Mobile Application Testing Explained
Top Five Essential Testing Areas for Mobile Apps
In this following section we’ll be going over the major areas of testing a mobile app must go through to ensure that it is up to par and can handle large volumes.
Functional testing in essence is your quality assurance processes that will focus on aspects of a mobile application such as; launching the application, logging in, checking out account balances and similar straightforward processes.
Performance testing is a bit more complicated than functional testing as all performance testing has its limitations such as the host system, the type of system its running on, whether or not other applications may interfere with environment, connectivity and so on.
The idea of testing for memory in the mobile environment is to “plug memory leaks”. A Memory leak essentially is the loss of available memory when an application fails to return memory it used. In turn, eventually all the memory is drained from the system which means that programs will no longer run or function properly. Memory leaks usually is a result of a programming bug, so it’s important to figure it out during the actual development stage. However, at times applications may store info in memory in the form of a cache. If the cache grows beyond a certain point it can cause issues and in turn affect the performance of the app. It’s important to deal with these issues prior to moving on from the development stage of the application.
Interruption testing refers to see how an application responds to unexpected or abrupt interruptions. There are many variables that fall under this category including; phone calls during usage of the application, battery removal, device shut down, OS upgrade prompts, other applications. This type of testing allows you to preemptively work on how the application will respond to these interruptions.
This type of testing usually refers to the “user experience” and there are many ways to go by it. Steve Krug suggests that all companies conduct their own testing and find that sometimes by merely acquiring the input of “free-range customers” will do more for a company than many major labs would. UX testing includes things such as, ergonomics, user behavior and the ease of use of features within your app. Steve suggests getting in on the ground floor and getting people in long lines of coffee shops to help with this however you could always find a sample group online or even within friendship circles and similar social circles.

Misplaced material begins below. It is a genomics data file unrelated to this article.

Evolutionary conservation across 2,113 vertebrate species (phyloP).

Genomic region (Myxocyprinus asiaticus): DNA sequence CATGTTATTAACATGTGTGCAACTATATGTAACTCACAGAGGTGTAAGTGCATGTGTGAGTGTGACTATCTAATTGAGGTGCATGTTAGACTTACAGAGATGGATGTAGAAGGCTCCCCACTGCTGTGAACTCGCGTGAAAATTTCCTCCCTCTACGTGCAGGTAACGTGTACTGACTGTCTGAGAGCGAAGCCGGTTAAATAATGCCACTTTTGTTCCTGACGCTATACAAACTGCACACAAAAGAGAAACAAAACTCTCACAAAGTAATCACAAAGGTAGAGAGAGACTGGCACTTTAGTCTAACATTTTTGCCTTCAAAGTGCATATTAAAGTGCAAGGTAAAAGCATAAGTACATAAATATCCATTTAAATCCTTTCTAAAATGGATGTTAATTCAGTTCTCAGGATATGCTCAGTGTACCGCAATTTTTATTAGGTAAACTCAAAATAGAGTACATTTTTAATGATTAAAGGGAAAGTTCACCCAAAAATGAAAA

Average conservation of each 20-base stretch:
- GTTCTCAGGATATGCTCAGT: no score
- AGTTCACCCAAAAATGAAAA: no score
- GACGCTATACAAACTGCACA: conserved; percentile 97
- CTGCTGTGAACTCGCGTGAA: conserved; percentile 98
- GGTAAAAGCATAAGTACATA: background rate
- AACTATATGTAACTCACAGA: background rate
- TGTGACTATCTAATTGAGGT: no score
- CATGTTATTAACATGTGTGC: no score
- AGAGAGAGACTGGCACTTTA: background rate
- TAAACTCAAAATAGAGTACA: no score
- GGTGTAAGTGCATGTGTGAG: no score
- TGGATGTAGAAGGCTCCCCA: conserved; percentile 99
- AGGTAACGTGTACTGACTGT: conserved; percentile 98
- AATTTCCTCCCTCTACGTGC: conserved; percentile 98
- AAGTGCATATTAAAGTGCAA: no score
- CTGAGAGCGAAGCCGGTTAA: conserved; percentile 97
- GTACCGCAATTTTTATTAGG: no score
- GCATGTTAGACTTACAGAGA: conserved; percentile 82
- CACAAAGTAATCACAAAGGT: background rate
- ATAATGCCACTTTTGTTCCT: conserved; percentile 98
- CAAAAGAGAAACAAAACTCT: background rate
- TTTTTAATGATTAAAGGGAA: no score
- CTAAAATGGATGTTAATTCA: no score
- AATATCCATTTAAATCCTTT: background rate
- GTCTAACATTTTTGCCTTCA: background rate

Using Built in Emulators
Using Emulators is a cheap way to see how your application will run on a multitude of devices. There are some serious benefits to using emulators and more importantly, since you already have access to the emulators provided, it’s a no brainer.
Some of the benefits include;
- Price – As opposed to actually buying a device and testing, an emulator will simulate the environment of a specific device.
- Processing Speed – Emulators usually have faster processing, however at times network latency may be an issue.
- Debugging – It’s easier to debug on an emulator
Top Android Testing Tools
There are some amazing tools available for anyone who want to take their testing more seriously.
This is a Free Android UI testing tool. It can run automated tests on different Android Versions. Tests that are created in Robotium are written in Java.
MonkeyRunner has been written in Python. This is a less robust testing tool than Robotium however and provides the option to test on real devices when connecting through a PC.
This is a good tool to run for a wide variety of Android versions and gives you detailed reporting and screenshots.
Top iOS Testing Tools
Finally we take a look at some of the best tools for iOS.
This web based tool allows you to test on iPhone-sized frames. If you’re using this tool, we suggest you use a browser like Safari as it has higher compatibility.
Test your applications specifically catered to the iPad. We recommend using this emulator on any webkit-based browser.
This test automation tool is used for native and hybrid iOS applications. Appium is based on iOS Auto.
TestFlight, prior to March 2014, was available for both Android and iOS applications, however since then Apple has removed the support for Android applications. In addition, since 2015, all apps must be published for TestFlight using Xcode.
However this is where TestFlight gets interesting. If you want to invite a “tester” you must use iTunes Connect to do so. Once a subject has been invited (up to 25 internal testers who can use up to 10 devices each), in addition to 2,000 external beta testers will have the ability to download the application and test the app.
What’s more, with this approach, up to one hundred apps can be tested simultaneously (both internally or externally). You can also group testers and test different builds of the app for further data collection. The actual TestFlight application also will notify testers when a new build of your app is available in addition to prompting them with notifications such as, “Which features to focus on, feedback prompts and so forth”.
TestFlight takes out the complexities of testing, making it extremely easy for you to invite users to test your iOS, watchOS and tvOS applications prior to releasing them on the App Store. With the ability to invite up to 2,000 testers by merely using their emails, it is a no brainer.
There you have a quick overview of what it takes to test your mobile application for the best results possible. We cannot stress enough the importance of proper testing and hopefully this article gave you enough resources to take your testing to the next level.